The perceptions and preferences of parents of children with tracheostomies in a study of humidification therapy

J Child Health Care. 2009 Sep;13(3):179-97. doi: 10.1177/1367493509336686.


This article reports a grounded theory study which was the qualitative phase of a randomized-controlled trial in children with tracheostomies comparing two techniques for providing humidified inspired gases. Semi-structured interviews were conducted with eight mothers of children with tracheostomies recruited from the trial, one mother who was not involved in the trial and four experienced nurses. Data were analysed using open, selective and theoretical coding. A core category was identified of parents managing the child's care in response to a set of problematic and constraining states. Parents were seen to utilize strategies of constant checking, becoming the expert, the family pulling together and electing to use preferred technology. The findings of this study mirror those of previous studies and reinforce the primacy of caregivers as managers of their child's health care. Mothers elected to use or not use a given technology within this context, utilizing a process of balancing.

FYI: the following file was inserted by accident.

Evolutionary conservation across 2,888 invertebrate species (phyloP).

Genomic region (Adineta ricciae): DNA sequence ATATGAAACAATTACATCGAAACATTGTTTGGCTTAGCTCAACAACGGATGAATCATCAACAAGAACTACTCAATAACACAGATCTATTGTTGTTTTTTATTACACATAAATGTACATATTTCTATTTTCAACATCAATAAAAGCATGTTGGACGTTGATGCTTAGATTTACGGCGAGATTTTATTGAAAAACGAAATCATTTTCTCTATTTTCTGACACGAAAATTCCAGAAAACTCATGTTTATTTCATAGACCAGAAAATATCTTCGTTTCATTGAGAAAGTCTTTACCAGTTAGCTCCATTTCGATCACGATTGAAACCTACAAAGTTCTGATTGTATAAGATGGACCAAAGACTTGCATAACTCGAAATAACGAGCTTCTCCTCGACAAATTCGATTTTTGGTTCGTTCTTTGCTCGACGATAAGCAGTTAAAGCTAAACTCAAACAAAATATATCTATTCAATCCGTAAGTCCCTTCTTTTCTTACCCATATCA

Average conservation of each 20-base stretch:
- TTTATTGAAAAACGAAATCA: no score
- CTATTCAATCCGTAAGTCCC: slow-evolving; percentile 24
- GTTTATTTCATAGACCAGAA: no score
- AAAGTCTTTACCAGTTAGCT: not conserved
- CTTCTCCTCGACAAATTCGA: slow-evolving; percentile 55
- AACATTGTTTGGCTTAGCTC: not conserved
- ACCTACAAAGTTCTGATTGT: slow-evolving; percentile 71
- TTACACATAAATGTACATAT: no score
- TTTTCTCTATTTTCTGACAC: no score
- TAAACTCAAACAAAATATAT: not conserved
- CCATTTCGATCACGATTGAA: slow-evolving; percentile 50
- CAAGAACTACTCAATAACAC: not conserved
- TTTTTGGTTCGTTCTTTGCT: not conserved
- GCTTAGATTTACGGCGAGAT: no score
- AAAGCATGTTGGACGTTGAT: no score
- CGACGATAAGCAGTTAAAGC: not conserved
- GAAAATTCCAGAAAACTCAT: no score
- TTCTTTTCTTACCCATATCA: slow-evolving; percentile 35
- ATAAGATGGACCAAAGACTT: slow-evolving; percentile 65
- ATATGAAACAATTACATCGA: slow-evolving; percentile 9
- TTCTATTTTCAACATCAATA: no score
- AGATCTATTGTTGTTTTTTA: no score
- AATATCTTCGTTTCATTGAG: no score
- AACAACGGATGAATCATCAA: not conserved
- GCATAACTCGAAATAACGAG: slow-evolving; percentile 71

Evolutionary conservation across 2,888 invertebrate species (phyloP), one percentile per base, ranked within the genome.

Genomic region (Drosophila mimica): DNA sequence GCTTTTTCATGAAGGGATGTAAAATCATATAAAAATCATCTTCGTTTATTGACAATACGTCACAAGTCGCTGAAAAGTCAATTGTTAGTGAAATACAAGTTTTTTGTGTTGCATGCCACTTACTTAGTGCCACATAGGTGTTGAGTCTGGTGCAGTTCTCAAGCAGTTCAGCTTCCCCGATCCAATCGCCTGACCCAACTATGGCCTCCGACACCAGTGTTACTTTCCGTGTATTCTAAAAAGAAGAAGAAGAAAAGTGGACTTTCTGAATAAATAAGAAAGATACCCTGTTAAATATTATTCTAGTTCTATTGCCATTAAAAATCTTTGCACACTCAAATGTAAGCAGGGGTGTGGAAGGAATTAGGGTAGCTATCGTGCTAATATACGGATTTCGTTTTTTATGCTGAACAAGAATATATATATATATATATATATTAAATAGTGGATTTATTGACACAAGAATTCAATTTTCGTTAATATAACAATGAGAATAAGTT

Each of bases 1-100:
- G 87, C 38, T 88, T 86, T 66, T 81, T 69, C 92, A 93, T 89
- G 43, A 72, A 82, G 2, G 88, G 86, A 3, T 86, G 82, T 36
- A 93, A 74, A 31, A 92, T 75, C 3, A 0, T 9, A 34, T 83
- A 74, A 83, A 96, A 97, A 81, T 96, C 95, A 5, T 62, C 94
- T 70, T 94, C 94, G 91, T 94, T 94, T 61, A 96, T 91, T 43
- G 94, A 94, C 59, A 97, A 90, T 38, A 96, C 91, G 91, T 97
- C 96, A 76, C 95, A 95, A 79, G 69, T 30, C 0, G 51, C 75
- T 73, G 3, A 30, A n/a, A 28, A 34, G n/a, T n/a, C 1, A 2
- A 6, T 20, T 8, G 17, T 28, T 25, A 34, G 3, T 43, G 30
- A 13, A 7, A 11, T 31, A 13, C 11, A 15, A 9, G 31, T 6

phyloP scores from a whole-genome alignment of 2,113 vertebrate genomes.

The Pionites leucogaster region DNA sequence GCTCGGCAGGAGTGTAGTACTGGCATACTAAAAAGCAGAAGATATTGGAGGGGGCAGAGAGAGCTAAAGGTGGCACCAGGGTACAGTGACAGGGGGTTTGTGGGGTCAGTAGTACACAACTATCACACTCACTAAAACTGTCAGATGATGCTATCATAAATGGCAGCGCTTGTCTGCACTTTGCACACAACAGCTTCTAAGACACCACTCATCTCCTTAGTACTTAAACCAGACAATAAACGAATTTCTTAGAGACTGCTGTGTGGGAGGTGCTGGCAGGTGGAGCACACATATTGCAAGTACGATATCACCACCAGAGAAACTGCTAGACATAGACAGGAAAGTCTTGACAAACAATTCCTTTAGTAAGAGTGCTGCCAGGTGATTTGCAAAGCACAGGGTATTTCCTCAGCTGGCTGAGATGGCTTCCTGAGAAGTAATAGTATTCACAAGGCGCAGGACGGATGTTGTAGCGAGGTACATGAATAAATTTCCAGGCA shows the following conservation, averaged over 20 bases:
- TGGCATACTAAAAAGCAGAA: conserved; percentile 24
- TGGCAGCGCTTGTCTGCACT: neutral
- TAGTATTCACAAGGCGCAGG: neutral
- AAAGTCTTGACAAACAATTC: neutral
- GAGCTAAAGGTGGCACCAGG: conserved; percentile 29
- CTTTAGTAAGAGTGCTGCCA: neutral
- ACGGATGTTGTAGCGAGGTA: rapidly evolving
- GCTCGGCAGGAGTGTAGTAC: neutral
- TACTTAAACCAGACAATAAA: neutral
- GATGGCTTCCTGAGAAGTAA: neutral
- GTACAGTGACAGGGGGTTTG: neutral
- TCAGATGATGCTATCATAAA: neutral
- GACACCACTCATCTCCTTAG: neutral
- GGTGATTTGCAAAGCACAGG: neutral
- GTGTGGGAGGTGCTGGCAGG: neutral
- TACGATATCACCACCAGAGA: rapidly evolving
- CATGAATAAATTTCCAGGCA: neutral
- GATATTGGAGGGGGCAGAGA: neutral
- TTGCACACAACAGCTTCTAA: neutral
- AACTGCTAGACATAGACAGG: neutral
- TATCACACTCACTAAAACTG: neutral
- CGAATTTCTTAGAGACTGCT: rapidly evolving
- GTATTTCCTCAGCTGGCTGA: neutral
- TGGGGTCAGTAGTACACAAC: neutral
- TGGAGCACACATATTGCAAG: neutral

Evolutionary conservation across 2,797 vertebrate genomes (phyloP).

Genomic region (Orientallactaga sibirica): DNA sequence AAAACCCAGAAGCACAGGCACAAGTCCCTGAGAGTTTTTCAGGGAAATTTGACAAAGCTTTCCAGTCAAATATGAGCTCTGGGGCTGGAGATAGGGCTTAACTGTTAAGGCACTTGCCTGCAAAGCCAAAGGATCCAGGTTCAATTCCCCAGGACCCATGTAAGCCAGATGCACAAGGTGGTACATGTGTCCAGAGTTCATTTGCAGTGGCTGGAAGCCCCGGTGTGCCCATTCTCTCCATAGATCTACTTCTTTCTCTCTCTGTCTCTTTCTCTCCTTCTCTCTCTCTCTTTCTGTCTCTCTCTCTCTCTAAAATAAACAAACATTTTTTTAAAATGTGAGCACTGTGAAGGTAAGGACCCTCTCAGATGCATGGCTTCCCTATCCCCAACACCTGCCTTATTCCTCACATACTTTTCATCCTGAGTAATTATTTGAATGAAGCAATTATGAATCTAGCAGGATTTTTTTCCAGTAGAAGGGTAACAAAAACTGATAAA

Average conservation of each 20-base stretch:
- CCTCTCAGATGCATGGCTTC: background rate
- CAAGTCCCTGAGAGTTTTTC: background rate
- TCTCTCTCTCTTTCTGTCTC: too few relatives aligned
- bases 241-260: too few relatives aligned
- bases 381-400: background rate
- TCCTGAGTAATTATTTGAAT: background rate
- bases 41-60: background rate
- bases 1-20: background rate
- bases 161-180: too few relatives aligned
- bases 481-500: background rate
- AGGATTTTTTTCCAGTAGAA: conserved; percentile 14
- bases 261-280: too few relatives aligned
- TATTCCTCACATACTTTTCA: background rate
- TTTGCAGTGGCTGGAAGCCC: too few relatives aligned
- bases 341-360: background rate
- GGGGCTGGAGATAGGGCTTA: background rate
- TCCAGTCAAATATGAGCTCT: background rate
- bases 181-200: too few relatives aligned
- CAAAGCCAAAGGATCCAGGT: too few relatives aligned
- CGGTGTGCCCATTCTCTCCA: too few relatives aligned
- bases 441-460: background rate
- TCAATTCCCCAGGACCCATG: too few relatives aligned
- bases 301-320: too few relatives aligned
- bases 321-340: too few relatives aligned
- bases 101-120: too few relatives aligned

Publication types

  • Comparative Study
  • Randomized Controlled Trial
  • Research Support, Non-U.S. Gov't

MeSH terms

  • Adaptation, Psychological
  • Adolescent
  • Caregivers
  • Child, Preschool
  • Chronic Disease
  • Consumer Behavior*
  • Cross-Over Studies
  • Decision Making
  • Female
  • Home Care Services
  • Hot Temperature
  • Humans
  • Humidity*
  • Infant
  • Interviews as Topic
  • Male
  • Nurses
  • Parent-Child Relations
  • Parents*
  • Patient Satisfaction
  • Qualitative Research
  • Respiratory Therapy
  • Social Perception*
  • Stress, Psychological
  • Tracheostomy*